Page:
In a HyperCloud environment, the cloud itself and all the layers above it can leverage the distributed storage layer, which provides three main services:

Designed to be highly flexible, the storage layer enables teams to build and deliver storage across multiple performance and cost tiers. While under the hood, it employs several industry-standard storage tenets:

Compute layer storage: Image and snapshot storage for the compute layer and marketplace.

Object storage: A featureful S3-compliant object storage API consumable by apps.

Guest layer block storage: Persistent storage for virtual machines and containers.

Calculated placement: Deterministic data placing using hashing algorithms that enable compute nodes and guests to be cluster-aware and read and write directly to storage nodes boost performance and scalability.

Journaling and caching: In many cases, storage nodes have multiple differing media types to help accelerate performance for tricky workloads and use technology such as on-flash hybrid volume caching and in-kernel caching. We can’t break the laws of physics but we do our best to get as close as possible.

Efficient cloning and snapshotting: All volumes and snapshots are copy-on-write clones of their base image, ensuring that cloud storage across tenants is used extremely efficiently. Only deltas are written and regular guest snapshots cost next to nothing.


From configuration challenges to performance issues, L2 and L3 switching and architecture are well-known sources of pain. HyperCloud relies on a simple and easy-to-support physical/virtual appliance that delivers high-speed 10/25/100G Ethernet networking and advantages on multiple levels.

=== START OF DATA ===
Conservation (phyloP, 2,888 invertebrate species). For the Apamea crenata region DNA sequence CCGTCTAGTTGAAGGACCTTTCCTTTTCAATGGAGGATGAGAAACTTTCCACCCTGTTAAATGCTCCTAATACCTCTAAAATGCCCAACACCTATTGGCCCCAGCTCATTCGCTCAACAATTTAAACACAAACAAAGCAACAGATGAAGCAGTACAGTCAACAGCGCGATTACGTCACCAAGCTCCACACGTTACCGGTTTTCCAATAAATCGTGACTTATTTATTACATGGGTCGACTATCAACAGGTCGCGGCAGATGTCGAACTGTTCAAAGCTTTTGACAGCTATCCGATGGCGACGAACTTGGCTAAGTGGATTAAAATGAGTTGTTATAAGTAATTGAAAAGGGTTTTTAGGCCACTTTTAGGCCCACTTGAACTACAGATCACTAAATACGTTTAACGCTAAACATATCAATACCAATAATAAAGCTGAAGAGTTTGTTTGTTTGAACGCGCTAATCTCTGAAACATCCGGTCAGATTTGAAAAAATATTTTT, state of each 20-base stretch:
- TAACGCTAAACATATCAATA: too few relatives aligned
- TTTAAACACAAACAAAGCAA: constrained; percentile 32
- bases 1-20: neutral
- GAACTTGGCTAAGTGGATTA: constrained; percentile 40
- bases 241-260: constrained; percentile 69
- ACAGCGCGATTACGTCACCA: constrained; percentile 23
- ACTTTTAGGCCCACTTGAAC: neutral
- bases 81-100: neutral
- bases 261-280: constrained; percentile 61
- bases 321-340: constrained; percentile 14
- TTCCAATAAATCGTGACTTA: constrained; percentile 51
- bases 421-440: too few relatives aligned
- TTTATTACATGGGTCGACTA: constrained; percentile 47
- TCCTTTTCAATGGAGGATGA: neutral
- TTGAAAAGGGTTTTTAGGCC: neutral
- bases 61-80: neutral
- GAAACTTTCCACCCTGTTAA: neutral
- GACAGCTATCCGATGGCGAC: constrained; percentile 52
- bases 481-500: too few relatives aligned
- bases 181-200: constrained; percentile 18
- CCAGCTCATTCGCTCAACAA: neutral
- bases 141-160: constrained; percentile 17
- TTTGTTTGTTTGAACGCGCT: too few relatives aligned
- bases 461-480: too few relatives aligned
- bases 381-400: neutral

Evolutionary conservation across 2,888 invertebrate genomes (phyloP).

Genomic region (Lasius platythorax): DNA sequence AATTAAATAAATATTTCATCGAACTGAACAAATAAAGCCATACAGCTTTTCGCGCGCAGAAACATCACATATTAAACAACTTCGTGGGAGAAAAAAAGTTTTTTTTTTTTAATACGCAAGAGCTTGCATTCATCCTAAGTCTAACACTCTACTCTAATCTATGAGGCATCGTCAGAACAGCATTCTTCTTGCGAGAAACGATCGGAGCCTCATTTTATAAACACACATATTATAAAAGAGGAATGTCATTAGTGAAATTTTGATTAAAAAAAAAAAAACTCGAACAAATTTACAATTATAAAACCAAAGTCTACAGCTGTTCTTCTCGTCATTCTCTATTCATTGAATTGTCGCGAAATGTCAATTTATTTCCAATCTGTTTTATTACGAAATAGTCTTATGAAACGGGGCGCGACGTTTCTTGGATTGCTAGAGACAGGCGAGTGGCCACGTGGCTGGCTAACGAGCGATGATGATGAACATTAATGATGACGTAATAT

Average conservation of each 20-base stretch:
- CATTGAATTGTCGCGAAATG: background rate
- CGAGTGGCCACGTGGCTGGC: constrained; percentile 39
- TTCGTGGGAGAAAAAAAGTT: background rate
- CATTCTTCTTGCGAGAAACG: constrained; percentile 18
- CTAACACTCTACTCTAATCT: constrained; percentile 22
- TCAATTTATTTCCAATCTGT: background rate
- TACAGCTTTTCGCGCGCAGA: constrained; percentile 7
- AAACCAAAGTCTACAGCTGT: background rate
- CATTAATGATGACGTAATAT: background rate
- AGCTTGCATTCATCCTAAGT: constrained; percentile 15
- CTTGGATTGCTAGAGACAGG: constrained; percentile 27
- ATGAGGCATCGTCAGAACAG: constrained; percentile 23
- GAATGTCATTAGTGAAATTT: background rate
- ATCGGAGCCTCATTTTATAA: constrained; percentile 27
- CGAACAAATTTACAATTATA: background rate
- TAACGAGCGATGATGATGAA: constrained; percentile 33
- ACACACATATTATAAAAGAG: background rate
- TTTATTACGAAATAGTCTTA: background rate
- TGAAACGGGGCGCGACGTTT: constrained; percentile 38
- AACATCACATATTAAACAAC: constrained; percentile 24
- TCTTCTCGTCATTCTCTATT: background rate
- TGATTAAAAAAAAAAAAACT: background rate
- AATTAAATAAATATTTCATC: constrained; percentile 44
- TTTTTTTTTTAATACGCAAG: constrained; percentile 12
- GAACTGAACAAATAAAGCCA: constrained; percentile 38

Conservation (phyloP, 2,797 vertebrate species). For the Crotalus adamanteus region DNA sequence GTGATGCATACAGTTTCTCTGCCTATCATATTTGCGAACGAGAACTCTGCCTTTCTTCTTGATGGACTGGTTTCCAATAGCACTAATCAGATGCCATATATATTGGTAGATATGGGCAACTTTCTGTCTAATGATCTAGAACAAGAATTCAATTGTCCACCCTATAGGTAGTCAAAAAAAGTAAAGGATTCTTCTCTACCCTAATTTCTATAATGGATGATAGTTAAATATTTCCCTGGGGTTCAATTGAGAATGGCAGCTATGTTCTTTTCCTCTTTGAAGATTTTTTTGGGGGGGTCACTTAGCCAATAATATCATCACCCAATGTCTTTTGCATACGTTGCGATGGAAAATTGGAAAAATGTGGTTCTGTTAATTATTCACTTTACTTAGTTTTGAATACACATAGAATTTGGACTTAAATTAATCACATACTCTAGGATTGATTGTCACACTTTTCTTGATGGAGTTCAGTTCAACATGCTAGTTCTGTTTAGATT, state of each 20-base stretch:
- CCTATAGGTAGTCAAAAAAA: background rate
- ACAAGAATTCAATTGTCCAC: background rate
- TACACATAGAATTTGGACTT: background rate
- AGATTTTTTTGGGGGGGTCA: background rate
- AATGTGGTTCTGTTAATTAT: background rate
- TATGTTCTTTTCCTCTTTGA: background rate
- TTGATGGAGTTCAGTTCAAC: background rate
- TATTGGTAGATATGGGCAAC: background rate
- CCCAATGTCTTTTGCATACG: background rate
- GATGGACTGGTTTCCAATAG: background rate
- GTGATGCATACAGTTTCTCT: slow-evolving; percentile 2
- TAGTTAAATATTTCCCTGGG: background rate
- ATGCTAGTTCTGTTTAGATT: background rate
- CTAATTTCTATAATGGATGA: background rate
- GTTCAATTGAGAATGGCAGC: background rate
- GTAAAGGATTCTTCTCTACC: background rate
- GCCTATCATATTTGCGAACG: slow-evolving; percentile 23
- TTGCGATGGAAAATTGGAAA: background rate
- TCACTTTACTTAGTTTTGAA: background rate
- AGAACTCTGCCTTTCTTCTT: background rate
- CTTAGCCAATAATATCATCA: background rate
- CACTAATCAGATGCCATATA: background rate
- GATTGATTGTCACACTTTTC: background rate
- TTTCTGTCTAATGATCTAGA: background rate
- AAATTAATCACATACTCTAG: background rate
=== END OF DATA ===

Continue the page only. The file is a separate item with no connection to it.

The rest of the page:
Scalable interconnect: Full mesh where possible and leaf-spine thereafter, the HyperCloud interconnect is resilient and automated.

Intelligent data center operations: The control plane streamlines life cycle activities like deployment and maintenance by automating low-level networking configuration, firmware deployment, and OS installation for all resource nodes, helping to simplify DCOps and break/fix.

Automated endpoint configuration: Stateless bring-up automatically pulls the working network configuration from the control plane and provisions new nodes accordingly. Host networking is as simple as plugging in a node and turning it on.

Virtual networking: High-speed networking is piped all the way through to guest instances, enabling VMs, containers, and multi-VM services to use as much bandwidth as an operator will allow the tenant. Tenant security groups enable granular firewall management.


The flexible building-block-style hardware range includes networking, storage, and compute-focused appliances. Everything runs on a hardened custom OS based on GNU/Linux that is minimized to include only the components required to power host machines. A comprehensive hardware management platform simplifies firmware and OS deployment across the range and underpins:

Standardized delivery: A single image powers interconnect, compute, and storage nodes.

Stateless provisioning: Bare-metal provisioning is entirely stateless, making dealing with failed nodes or upgrading machines as simple as running ‘reboot.’

Discover HyperCloud

Deploy cloud at your data centre or co-lo in half a day and (less than) half a rack, with only generalist IT skills.
Integrated management to enable self service and multi-tenant deployments across private and hybrid infrastructure.
Out of the box cloud, with out of the box pricing.